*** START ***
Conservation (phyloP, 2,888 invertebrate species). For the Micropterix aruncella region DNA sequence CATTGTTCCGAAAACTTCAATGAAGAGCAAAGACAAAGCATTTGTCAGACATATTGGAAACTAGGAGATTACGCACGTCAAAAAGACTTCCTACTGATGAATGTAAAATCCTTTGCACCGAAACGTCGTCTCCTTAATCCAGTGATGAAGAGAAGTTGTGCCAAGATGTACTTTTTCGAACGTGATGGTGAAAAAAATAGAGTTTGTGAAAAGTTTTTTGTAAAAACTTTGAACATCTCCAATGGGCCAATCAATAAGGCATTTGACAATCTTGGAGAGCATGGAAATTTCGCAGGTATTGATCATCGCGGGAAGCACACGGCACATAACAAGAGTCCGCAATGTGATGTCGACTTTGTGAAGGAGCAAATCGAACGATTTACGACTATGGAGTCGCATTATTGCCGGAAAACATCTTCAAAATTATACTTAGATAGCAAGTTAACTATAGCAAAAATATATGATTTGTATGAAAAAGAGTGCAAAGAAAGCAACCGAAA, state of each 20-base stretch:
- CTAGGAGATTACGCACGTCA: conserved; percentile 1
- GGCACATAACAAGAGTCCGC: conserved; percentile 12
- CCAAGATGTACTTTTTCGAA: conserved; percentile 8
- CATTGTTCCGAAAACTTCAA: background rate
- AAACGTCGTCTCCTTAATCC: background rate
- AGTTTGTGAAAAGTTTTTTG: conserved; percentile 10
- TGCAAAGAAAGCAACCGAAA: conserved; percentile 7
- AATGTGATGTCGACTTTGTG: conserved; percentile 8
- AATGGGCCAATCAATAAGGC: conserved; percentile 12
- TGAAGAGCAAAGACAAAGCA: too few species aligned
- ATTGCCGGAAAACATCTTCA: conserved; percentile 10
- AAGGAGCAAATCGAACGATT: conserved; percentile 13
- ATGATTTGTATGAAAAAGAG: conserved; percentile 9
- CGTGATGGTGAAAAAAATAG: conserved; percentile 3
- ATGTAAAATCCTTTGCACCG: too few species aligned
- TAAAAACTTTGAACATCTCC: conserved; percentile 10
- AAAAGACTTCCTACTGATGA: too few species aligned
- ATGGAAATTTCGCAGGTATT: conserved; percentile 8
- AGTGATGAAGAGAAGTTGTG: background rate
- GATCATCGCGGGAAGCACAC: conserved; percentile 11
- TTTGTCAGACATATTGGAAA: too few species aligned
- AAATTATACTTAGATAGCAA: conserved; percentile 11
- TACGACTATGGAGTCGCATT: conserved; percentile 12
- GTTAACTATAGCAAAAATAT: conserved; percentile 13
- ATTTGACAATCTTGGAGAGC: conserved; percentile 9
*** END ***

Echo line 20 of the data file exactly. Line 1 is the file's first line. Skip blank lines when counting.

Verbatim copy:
- AGTGATGAAGAGAAGTTGTG: background rate